By Amy Sawitta Lefevre
SA KAEW Thailand (Reuters) - Squatting on the ground with their hands on each others' shoulders in 15 neat rows, hundreds of illegal Cambodian workers, including women and children, await deportation at an army base near the Thai-Cambodia border.
On a dusty highway, trucks, buses and police cars packed with Cambodians, some with fingers poking through wire mesh windows, roll by.
The International Organization for Migration (IOM) estimates that over the past week 100,000 Cambodians have poured over the border, as the military that seized power in a May 22 coup intensifies lax measures to regulate illegal labor.
The military's ruling National Council for Peace and Order (NCPO) insists Cambodians are leaving of their own accord and said 60,000 had crossed the border as of Saturday. It estimates there were 90,000 illegals in Thailand.
"Next!" bellows a soldier at the base in Sa Kaew. He records the Cambodians' details in Thai and fingerprints them.
Mod, 15, is next in line. Born in Thailand, he's headed to his home in the Cambodian city of Siem Reap with his family of five, including his father, a construction worker.
"Soldiers told us to go home," he said. "But I want to stay."
The scale of the exodus and commitment of security forces to enforcing the law risks backfiring on the junta as it seeks to revive a sluggish economy nearing recession.
Registered and illegal foreign labor, mostly from Myanmar, Laos and Cambodia, is key to the construction, manufacturing and fisheries industries in Southeast Asia's second biggest economy. Workers perform jobs most Thais are unwilling to do.
The IOM is concerned their return could create a humanitarian crisis and further burden already struggling families in rural Cambodia.
"They (military) seem very efficient. To our knowledge, nobody is being hurt, but one worry is there is no free water and food," the IOM's Joe Lowry told Reuters.
"Many are going back to villages with no jobs and will be a strain to their local community."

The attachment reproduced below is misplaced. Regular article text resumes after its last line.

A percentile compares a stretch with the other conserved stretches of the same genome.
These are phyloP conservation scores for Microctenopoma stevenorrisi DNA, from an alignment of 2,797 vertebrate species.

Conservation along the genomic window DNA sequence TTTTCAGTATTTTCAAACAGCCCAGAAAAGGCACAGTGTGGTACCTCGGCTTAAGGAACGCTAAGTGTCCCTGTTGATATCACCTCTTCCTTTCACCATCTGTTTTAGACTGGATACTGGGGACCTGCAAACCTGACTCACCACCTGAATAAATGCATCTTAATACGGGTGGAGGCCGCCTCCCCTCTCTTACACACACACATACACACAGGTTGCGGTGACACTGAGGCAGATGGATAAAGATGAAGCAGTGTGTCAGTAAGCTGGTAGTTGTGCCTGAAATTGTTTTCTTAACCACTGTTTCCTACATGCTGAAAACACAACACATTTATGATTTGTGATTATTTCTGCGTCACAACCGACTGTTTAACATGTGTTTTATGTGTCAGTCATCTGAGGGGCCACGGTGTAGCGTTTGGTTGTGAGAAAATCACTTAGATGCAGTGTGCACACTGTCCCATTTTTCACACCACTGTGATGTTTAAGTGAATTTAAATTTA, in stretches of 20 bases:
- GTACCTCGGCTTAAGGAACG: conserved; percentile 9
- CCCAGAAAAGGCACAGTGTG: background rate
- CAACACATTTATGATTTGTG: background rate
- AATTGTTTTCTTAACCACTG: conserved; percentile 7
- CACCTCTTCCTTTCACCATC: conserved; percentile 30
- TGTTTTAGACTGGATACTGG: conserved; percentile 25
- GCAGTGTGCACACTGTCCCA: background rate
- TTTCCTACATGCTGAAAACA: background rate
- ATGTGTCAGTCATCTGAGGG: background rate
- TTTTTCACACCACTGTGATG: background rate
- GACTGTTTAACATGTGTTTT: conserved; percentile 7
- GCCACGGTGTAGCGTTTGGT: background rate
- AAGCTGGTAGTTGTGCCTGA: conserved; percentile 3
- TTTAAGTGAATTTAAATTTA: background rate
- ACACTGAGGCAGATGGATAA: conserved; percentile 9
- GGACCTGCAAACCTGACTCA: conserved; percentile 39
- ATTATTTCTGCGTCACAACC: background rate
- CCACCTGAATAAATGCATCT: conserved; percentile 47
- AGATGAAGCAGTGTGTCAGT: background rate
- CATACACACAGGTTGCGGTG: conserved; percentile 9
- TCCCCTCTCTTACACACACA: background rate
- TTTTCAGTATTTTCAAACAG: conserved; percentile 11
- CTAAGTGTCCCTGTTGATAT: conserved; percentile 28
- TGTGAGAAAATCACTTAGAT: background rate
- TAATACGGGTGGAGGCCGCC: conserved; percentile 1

Thai governments have tried to tighten regulations and screen those crossing porous borders, but red tape and police corruption - officers turning a blind eye in return for payoffs from employers - have been blamed for the lack of progress.
TOO SCARED TO STAY
Many Cambodians told Reuters they feared a military crackdown. The government rejects that and the Foreign Ministry on Sunday said rumors of forced repatriation were "groundless".
Many laborers left having heard rumors and chose to return home to an uncertain future rather than face jail or fines.
"I'm too scared so I won't come back," said Chok Kamchai, 27, who worked as a market delivery man in Samut Prakarn province on the fringes of Bangkok.
Since the coup, the military has repeated its resolve to return stability and revive an economy battered by six months of unrest. Regulating migrant labor is part of its grand plan.
"We must put in order the workforce so that it is correct and legal," said Werachon Sukondhapatipak, an NCPO spokesman.
"Migrants that go out of their own free will that are illegal, this is a good thing. And soldiers are facilitating their return."
Residents who have witnessed trucks full of workers lining up at the immigration checkpoint in the border district of Aranyaprathet say the exodus is unprecedented.
"I've never seen so many leave at once. We've been set up here for five days, they keep streaming in," said food vendor Chada Jaipluem, 34.
Police and military at three security checkpoints visited by Reuters said those without work documents wouldn't be jailed.
"Normally they'd have to face the legal system but we're just allowing them to return home," said Arnont Phetphanou, a police officer in charge of a checkpoint in Sa Kaew.
People poured out of train carriages at Aranyaprathet's station, among the 2,000 police were expecting on Sunday alone.
Many carried multi-coloured plastic bags and boxes on their heads and shoulders. Others hauled televisions on their backs.
"Some of us don’t have the money to make proper work documents," said Chok, the delivery man. "I have no work waiting for me in my village, but if I don't leave now, I could spend months in jail."
(Additional reporting by Athit Perawongmetha and Panarat Thepgumpanat; Editing by Martin Petty and Ron Popeski)